Al Gore's penchant for junk science is no secret. From Love Canal to global warming, Gore often exploits health and environmental scares for political gain. 

Those hoping Joe Lieberman might temper Gore's proclivity for "political science" and boost his integrity will likely be disappointed. Lieberman already is showing facts don't matter as much as fear. 

"Texas is not a healthy state," proclaimed Lieberman in an interview with The Des Moines Register after the Democratic convention. Lieberman charged Gov. George W. Bush nuzzled up to polluters at the expense of Texas residents' health. 

The attacks on Bush's environmental record started last October when The Washington Post reported, "[T]here is statistical evidence that the air in Texas cities is as foul — and perhaps more so — than when Bush took power in 1995 ... Last week the state's environmental agency ... claimed an 11 percent reduction in industrial emissions from 1994 to 1997. But environmentalists strenuously dispute the number, saying Environmental Protection Agency statistics show a 10 percent jump." 

But a look at the EPA's "National Air Quality Emissions Trends Report, 1997," the most current data available at the time of the Post report, backed the Texas agency's claim. That report indicates an overall downward trend in air pollution in Texas metropolitan areas since Bush took office. While Bush may or may not have anything to do with the downward trend, there certainly is no upward trend during his term. Overall improvement in air quality continues in Texas as evidenced by the "National Air Quality Emissions Trends Report, 1998."

The Gore-Lieberman campaign attacked Bush by claiming, "Houston passed Los Angeles for the dubious distinction of America's smoggiest city." But while Houston's ground level ozone problem hasn't improved during Bush's term, it hasn't gotten worse either, according to EPA data. Further, Houston has reduced ambient air levels of carbon monoxide, lead, nitrogen dioxide, particulate matter and sulfur dioxide.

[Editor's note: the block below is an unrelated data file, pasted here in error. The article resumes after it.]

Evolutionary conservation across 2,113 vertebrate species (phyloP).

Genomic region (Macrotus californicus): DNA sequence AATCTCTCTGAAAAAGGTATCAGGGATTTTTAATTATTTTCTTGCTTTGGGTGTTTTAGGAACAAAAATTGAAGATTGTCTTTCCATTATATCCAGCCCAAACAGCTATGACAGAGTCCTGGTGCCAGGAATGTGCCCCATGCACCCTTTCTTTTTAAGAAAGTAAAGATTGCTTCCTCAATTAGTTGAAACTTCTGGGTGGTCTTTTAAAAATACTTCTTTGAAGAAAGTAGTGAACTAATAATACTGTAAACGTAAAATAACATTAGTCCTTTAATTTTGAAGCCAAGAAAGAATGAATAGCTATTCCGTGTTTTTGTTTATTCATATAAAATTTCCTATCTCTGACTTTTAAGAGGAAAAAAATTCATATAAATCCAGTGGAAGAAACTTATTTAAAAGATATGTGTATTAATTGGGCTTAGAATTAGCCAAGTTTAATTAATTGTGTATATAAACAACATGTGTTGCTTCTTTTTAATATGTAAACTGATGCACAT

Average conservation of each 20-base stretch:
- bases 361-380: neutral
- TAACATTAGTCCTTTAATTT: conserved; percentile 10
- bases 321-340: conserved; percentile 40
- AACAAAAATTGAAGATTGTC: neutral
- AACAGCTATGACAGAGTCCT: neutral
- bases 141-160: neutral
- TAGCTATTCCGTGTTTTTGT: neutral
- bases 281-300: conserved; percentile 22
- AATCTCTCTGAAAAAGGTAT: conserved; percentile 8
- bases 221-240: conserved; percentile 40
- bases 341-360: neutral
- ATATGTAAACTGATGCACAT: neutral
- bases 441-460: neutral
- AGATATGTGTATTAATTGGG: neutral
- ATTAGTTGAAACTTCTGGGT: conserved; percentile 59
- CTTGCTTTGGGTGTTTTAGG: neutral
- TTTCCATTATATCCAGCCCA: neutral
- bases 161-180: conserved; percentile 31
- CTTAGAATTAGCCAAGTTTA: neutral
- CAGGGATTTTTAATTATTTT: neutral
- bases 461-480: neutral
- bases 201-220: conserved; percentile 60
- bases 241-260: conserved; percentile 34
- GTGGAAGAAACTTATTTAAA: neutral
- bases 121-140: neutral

The comparison with Los Angeles is also faulty. California air quality regulators credited the El Niño phenomenon with producing winds that literally blew Los Angeles' smog away. Since El Niño ended, smoggy conditions have returned to Los Angeles. 

Worse, though, is Lieberman's characterization of Texas as unhealthy. Statistics indicate Texas residents are "healthier," on average, than residents of Gore's home state of Tennessee. And Texas residents aren't necessarily less healthy, on average, than residents of Lieberman's home state of Connecticut. 

According to the report "Making the Grade on Women's Health" published in August by the National Women's Law Center, life expectancy for white women in Texas is 79.42 years. This compares favorably with 79.10 years for Tennessee, and 78.18 years for the U.S. overall. Life expectancy for white women is almost a full year greater in Connecticut than Texas, but this is likely due to the better socio-economic conditions in Connecticut. 

Median earnings for the 1.7 million Connecticut women are 30 percent higher than for the 9.8 million Texas women. Socio-economically disadvantaged groups are more likely to engage in health-damaging behaviors (such as smoking and drinking), experience poorer psycho-social health (more stress), make less use of the health care system for preventive purposes and generally have a greater adverse risk factor profile. 

The National Women's Law Center rated Connecticut's environmental policy for safeguarding health better than Texas'. But at least Texas had such a policy. Tennessee was reported to have no environmental policy related to safeguarding health. 

There can be little question that Lieberman's disparagement of Texas' health and environment is way off base. Is this a fluke? Perhaps some overzealous campaigning? Not likely. Here are a few examples: